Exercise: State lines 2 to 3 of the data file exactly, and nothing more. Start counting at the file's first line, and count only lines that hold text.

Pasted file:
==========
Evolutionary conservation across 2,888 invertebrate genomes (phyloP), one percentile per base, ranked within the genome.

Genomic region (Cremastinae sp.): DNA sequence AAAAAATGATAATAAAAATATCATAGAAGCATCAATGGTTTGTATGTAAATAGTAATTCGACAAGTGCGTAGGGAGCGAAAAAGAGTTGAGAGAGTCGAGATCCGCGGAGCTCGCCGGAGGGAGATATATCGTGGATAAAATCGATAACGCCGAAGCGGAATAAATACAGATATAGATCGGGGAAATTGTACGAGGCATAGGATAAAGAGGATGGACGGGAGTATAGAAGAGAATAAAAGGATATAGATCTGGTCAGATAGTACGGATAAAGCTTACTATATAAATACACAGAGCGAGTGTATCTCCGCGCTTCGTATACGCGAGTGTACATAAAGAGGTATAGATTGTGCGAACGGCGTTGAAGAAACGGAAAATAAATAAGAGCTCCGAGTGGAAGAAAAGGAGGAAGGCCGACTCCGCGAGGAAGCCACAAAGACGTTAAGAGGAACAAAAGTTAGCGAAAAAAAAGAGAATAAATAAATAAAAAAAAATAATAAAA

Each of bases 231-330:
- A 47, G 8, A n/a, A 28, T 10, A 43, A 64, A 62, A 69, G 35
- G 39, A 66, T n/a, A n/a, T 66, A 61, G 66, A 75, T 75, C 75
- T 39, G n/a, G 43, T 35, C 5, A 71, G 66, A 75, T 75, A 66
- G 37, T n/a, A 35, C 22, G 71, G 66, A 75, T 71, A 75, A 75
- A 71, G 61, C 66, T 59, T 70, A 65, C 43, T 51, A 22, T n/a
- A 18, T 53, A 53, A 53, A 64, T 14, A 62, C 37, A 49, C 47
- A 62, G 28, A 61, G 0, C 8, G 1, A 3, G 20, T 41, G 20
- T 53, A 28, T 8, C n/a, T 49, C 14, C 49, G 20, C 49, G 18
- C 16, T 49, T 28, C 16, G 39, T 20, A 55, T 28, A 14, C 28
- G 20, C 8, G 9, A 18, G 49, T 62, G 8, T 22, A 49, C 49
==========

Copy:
Genomic region (Cremastinae sp.): DNA sequence AAAAAATGATAATAAAAATATCATAGAAGCATCAATGGTTTGTATGTAAATAGTAATTCGACAAGTGCGTAGGGAGCGAAAAAGAGTTGAGAGAGTCGAGATCCGCGGAGCTCGCCGGAGGGAGATATATCGTGGATAAAATCGATAACGCCGAAGCGGAATAAATACAGATATAGATCGGGGAAATTGTACGAGGCATAGGATAAAGAGGATGGACGGGAGTATAGAAGAGAATAAAAGGATATAGATCTGGTCAGATAGTACGGATAAAGCTTACTATATAAATACACAGAGCGAGTGTATCTCCGCGCTTCGTATACGCGAGTGTACATAAAGAGGTATAGATTGTGCGAACGGCGTTGAAGAAACGGAAAATAAATAAGAGCTCCGAGTGGAAGAAAAGGAGGAAGGCCGACTCCGCGAGGAAGCCACAAAGACGTTAAGAGGAACAAAAGTTAGCGAAAAAAAAGAGAATAAATAAATAAAAAAAAATAATAAAA

Each of bases 231-330: